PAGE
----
There’s ample evidence in our own history–the attempts, for example, of Massachusetts Yankees a century ago to create new government institutions for Boston to keep political and fiscal control away from the Irish and other immigrant political groups. As Harvard political scientist Louis Hartz cogently argued a half-century ago, even the Framers of the Constitution, fearing the potential political power of working-class voters and the possibility of leveling assaults from below on their property and that of others, created a system of government checks and balances that was supposed to work as slowly as possible, if at all. The most progressive period in our history–the years of the New Deal and the Great Society, roughly from the early thirties to 1966–was also the time when immigration was at a historic low. The same was true for California in the generation after World War II, when the state’s immigrants came from Iowa, Kansas and Wisconsin, not from Michoacán, Zacatecas or the Philip­pines, and when the state went on an unprecedented spree of public investment–in water systems, roads, parks, schools, uni­versity campuses–and when it vastly expanded its social pro­grams. (Few people recall that in 1967 Governor Ronald Reagan–yes that Reagan–signed the biggest tax increase in California’s history.) In 1960, for the most part, the voters were also the population.

Prop 13, which passed overwhelmingly in 1978 and was probably the biggest of California’s modern political earthquakes, marked the crashing end of that era. Reinforced by the rapid rise in non-European immigration made possible by the end (in 1965) of the national-origins immigration quotas, California’s very success as the realization of the American dream created the consequences–crowding, pollution, social tension and rising taxes–that set off the backlash. Because of its excessive historic optimism from the Gold Rush on, Richard Rodriguez has argued, California has always been the state of disappointment. Prop 13 and the great wave of other restrictive initiatives that followed–term limits; Prop 187; Prop 209, the prohibition against affirmative action in education and public employment, which has since been cloned in Washington and Michigan, among many other states–were expressions of that backlash. In the years after 1978, funding for schools and other services went from among the highest in the nation to below average and often well below.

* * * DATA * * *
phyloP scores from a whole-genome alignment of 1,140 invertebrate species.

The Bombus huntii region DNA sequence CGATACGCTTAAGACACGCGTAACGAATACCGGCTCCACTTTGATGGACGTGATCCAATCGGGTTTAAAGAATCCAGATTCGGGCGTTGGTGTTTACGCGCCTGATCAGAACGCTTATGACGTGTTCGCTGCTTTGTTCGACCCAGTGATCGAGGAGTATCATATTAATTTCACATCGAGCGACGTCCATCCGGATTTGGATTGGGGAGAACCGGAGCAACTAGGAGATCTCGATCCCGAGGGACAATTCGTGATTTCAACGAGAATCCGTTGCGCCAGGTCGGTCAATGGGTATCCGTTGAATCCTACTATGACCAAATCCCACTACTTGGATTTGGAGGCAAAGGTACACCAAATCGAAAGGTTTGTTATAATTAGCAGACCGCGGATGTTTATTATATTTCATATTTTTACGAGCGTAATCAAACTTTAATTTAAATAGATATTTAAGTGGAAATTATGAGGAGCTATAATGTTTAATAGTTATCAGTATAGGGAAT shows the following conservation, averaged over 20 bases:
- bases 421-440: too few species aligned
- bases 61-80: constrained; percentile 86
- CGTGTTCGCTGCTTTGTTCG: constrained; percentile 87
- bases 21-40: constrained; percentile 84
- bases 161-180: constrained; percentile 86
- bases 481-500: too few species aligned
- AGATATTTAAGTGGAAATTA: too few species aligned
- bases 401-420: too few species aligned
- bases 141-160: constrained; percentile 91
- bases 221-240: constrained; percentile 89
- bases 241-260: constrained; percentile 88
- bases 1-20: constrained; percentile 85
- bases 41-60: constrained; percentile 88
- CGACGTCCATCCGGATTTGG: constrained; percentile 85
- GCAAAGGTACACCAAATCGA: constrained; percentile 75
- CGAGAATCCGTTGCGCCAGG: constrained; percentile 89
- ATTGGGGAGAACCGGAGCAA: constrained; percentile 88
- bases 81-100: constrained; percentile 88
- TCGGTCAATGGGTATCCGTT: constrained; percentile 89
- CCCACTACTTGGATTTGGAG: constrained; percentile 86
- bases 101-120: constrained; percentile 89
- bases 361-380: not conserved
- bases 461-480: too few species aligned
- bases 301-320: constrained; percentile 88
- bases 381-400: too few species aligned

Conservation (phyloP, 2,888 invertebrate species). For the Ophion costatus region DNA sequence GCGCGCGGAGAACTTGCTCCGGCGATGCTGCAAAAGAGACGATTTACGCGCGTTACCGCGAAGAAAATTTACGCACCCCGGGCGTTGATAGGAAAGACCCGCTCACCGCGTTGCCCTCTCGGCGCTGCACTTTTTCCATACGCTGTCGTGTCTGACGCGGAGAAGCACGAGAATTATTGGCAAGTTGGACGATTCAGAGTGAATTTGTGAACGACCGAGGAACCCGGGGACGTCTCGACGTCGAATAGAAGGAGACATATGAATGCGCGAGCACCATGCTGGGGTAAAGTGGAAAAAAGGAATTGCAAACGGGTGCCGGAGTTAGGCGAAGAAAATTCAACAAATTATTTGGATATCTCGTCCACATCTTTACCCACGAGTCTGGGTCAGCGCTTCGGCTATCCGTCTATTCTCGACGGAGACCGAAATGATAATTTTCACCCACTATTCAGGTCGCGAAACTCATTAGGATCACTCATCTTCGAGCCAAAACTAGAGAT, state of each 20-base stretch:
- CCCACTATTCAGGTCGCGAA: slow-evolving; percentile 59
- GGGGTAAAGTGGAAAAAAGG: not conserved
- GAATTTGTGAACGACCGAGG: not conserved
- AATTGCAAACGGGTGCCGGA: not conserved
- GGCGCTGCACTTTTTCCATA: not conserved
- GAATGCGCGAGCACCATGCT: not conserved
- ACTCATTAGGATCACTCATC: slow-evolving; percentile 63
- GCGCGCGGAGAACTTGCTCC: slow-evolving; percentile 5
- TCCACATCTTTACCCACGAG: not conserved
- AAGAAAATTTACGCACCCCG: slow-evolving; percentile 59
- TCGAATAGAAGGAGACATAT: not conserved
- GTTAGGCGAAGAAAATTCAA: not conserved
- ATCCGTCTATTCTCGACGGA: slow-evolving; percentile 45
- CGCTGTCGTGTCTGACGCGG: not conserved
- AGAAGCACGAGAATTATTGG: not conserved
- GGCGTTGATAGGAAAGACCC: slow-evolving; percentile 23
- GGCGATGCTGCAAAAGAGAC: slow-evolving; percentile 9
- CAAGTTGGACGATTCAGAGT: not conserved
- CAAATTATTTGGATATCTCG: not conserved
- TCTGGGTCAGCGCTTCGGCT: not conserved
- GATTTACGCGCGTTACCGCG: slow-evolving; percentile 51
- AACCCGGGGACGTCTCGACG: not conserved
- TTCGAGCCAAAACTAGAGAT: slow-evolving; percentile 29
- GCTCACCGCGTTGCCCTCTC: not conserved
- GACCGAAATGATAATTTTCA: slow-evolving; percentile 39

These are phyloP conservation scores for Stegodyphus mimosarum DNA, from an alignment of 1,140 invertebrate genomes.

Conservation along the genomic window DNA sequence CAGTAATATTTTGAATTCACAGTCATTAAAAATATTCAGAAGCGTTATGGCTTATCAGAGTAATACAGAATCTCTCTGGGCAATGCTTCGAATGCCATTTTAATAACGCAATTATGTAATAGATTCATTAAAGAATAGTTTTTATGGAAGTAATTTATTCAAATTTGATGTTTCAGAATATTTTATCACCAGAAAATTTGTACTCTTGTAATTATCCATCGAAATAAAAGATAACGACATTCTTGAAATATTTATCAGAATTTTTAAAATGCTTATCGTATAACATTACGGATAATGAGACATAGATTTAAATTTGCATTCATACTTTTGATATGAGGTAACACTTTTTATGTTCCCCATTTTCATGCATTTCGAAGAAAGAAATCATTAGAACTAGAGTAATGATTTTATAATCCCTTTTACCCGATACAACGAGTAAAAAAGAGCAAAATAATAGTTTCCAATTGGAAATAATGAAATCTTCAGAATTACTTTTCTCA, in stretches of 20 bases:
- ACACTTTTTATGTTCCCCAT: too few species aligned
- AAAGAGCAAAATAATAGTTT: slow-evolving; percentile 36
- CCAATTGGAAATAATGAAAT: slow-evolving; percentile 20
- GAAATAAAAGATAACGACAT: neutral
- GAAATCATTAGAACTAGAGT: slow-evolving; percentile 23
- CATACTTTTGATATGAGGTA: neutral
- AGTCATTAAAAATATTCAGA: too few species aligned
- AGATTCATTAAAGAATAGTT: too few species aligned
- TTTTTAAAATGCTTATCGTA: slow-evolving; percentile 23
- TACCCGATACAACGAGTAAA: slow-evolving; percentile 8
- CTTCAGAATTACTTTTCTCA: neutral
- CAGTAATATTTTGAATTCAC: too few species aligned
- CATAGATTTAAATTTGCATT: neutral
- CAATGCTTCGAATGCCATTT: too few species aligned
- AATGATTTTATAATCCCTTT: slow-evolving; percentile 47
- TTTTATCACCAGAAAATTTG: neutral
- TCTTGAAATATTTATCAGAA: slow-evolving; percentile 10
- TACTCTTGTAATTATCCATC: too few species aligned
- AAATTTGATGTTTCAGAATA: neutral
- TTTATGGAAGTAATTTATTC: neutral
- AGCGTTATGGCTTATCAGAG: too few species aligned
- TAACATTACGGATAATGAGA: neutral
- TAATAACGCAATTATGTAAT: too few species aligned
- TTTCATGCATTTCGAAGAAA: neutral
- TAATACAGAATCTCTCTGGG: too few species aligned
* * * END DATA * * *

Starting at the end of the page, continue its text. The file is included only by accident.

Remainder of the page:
Like the nation itself, Californians are ambivalent about immigrants. California allows illegal immigrants to pay in-state tuition at its public colleges, but doesn’t grant them financial aid. During the anti-immigrant era of the early 1990s, it en­­acted a law prohibiting undocumented immigrants from ob­­taining driver’s licenses, a prohibition that was briefly reversed in 2003, then quickly restored. Now, Governor Schwarzenegger, as part of a comprehensive state health insurance program, wants to give undocumented immigrant kids health insurance, something his own party vehemently opposes.

But the biggest issue raised by California is whether it is will­ing to undertake the historically unprecedented task of edu­cat­ing the millions of immigrant and second- and third-generation children–children from California’s enormous diversity of lan­guages and cultures–into the skilled, literate population that a high-tech global economy demands. It’s those kids who will be the core of the state’s–and much of the nation’s–workforce and who, if the effort fails, will become part of an increasingly strati­fied society in which they will be a major part of a permanent underclass. A recent study by the Educational Testing Service concludes that if the educational achievement of American stu­dents isn’t raised, American workers, many of them black and Latino, will have lower literacy levels and lower skills than the current labor force.

Put crudely, over the next 25 years or so [the ETS report says], as better educated individuals leave the workforce they will be replaced by those who, on average, have lower levels of education and skill. Over this same period, nearly half of the projected job growth will be concentrated in occupations associated with higher education and skill levels.

The success of this undertaking depends in large part on the ability of the electorate to understand that the education of children already here is not spending on the undeserving but a crucial investment in the nation’s future. It depends on whether they’ll let immigrants come out of the legal shadows–to let them drive, for example, and get legal jobs. Perhaps most crucial, it depends on how fast the large gap between the voters and the population as a whole begins to close. None of this is certain. Given the nation’s changing population, however, it’s almost a certainty that, as on many occasions past, California will be the big test.